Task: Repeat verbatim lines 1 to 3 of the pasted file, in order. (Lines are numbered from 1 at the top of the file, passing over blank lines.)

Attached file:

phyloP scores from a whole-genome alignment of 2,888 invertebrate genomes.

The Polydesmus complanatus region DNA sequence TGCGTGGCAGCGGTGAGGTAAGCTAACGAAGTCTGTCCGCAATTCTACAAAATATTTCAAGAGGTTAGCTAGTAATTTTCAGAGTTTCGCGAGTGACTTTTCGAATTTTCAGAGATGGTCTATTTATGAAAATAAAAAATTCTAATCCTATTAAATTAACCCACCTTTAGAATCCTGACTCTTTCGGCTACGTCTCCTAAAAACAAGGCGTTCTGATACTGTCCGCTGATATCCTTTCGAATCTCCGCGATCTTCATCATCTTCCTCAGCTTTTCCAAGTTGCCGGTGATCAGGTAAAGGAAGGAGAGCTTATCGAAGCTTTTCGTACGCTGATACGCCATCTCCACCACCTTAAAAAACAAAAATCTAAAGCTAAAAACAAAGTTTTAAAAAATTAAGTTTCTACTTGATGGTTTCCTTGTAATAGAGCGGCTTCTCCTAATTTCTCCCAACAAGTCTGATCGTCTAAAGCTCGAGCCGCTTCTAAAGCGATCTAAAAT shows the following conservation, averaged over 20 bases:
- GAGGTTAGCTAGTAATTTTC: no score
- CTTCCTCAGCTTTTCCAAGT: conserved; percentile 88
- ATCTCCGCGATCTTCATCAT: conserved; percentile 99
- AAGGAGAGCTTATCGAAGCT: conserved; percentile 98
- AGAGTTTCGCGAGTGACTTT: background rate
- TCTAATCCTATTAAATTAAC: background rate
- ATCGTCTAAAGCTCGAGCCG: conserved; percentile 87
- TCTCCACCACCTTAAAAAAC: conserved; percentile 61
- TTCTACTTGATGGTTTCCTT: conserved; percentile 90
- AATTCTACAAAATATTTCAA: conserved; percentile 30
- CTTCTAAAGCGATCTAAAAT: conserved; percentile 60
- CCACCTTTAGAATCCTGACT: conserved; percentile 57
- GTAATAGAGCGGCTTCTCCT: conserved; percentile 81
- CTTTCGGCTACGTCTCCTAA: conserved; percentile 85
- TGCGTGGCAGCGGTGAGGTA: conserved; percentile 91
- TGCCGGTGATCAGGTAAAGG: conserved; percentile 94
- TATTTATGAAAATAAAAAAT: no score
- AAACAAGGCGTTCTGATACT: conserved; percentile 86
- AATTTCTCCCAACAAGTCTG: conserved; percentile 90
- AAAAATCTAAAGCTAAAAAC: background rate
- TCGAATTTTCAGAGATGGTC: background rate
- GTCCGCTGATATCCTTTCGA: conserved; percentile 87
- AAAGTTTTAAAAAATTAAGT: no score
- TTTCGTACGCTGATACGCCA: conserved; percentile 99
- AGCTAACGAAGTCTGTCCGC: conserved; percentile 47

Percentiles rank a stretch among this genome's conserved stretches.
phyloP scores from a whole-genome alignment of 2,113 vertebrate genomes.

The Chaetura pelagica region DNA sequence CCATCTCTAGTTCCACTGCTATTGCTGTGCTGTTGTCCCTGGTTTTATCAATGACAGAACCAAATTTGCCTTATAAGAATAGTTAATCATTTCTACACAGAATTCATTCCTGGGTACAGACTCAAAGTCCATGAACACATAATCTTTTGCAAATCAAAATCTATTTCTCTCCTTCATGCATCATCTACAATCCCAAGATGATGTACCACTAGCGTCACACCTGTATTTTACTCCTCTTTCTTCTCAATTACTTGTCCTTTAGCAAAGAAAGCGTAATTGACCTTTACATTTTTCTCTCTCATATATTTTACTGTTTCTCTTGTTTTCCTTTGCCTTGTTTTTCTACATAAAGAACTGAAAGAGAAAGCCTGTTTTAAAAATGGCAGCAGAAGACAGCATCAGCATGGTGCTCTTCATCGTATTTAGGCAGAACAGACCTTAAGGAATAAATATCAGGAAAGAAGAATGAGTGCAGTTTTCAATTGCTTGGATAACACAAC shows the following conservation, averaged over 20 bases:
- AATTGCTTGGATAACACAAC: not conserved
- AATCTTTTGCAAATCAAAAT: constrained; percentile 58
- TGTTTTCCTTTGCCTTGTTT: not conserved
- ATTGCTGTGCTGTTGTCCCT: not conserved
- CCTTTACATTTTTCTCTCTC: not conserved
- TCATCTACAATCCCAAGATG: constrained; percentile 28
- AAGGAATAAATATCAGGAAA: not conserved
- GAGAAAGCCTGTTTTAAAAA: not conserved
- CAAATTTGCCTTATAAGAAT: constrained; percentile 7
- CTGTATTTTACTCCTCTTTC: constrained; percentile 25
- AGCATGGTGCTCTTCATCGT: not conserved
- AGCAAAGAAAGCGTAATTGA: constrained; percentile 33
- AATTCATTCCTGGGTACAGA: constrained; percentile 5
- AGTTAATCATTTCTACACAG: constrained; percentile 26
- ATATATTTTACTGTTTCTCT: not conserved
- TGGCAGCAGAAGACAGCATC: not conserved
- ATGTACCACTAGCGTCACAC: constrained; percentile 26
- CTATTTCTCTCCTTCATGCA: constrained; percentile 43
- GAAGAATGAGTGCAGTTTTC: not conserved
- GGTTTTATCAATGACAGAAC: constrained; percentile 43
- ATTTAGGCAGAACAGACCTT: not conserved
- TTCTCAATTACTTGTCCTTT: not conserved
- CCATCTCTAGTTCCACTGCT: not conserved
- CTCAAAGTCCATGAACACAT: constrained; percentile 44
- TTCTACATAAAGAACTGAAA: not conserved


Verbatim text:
phyloP scores from a whole-genome alignment of 2,888 invertebrate genomes.

The Polydesmus complanatus region DNA sequence TGCGTGGCAGCGGTGAGGTAAGCTAACGAAGTCTGTCCGCAATTCTACAAAATATTTCAAGAGGTTAGCTAGTAATTTTCAGAGTTTCGCGAGTGACTTTTCGAATTTTCAGAGATGGTCTATTTATGAAAATAAAAAATTCTAATCCTATTAAATTAACCCACCTTTAGAATCCTGACTCTTTCGGCTACGTCTCCTAAAAACAAGGCGTTCTGATACTGTCCGCTGATATCCTTTCGAATCTCCGCGATCTTCATCATCTTCCTCAGCTTTTCCAAGTTGCCGGTGATCAGGTAAAGGAAGGAGAGCTTATCGAAGCTTTTCGTACGCTGATACGCCATCTCCACCACCTTAAAAAACAAAAATCTAAAGCTAAAAACAAAGTTTTAAAAAATTAAGTTTCTACTTGATGGTTTCCTTGTAATAGAGCGGCTTCTCCTAATTTCTCCCAACAAGTCTGATCGTCTAAAGCTCGAGCCGCTTCTAAAGCGATCTAAAAT shows the following conservation, averaged over 20 bases:
- GAGGTTAGCTAGTAATTTTC: no score